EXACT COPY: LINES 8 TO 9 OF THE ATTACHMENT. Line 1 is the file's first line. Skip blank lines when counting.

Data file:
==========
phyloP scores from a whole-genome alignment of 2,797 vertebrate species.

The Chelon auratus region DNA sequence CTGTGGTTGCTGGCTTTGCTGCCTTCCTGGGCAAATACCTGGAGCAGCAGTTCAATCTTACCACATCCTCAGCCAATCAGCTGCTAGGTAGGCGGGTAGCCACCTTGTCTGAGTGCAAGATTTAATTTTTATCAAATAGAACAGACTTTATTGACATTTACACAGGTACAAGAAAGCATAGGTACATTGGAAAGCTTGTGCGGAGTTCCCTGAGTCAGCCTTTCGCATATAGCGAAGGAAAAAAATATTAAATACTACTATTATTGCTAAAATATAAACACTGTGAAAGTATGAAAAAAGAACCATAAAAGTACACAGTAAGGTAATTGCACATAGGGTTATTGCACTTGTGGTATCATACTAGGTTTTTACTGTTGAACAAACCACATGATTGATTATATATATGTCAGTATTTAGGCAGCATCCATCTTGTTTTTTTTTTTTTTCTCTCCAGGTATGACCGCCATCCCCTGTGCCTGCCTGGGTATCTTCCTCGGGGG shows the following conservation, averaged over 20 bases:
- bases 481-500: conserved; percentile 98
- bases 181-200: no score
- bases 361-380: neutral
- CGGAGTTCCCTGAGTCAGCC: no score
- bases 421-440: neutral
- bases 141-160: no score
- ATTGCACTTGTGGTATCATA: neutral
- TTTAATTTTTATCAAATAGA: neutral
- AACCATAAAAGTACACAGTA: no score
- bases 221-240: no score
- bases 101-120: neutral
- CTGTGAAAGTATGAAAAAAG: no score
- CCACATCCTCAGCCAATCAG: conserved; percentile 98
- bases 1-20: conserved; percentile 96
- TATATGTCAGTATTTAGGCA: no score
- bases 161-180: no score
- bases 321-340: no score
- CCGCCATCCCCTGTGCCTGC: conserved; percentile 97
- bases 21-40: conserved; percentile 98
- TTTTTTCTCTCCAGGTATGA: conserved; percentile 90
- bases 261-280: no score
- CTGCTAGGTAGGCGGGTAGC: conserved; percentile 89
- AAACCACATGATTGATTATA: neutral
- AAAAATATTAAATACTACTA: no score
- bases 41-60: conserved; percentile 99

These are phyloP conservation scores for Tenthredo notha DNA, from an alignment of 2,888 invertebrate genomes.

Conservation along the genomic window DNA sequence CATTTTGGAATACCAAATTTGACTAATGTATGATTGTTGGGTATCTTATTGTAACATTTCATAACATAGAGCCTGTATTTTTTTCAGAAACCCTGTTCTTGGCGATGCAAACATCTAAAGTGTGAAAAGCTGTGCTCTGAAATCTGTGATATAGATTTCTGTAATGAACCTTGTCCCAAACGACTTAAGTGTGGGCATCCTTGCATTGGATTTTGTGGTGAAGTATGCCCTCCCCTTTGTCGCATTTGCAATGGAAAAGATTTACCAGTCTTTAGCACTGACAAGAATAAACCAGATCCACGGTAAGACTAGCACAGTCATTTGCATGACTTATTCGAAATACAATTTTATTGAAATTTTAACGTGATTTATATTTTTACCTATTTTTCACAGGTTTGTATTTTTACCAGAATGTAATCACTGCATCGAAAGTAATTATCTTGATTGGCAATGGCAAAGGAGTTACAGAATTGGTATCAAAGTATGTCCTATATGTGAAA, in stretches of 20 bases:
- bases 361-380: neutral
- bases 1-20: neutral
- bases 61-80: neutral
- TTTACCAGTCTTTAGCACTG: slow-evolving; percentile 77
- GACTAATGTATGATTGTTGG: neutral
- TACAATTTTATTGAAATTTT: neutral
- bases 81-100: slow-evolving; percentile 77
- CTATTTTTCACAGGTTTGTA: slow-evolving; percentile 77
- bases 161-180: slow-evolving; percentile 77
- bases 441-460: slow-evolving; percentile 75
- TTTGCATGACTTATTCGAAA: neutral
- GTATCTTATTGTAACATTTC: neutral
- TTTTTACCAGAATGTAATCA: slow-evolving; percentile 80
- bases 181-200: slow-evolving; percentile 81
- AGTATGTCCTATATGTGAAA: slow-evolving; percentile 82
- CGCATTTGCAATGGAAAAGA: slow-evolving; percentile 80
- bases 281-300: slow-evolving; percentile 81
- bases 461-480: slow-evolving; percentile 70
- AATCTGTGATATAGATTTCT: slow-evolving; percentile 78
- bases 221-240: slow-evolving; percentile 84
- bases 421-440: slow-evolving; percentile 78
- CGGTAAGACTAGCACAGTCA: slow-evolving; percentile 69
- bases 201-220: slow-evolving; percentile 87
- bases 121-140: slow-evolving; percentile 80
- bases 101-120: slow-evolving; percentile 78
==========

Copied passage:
- bases 141-160: no score
- ATTGCACTTGTGGTATCATA: neutral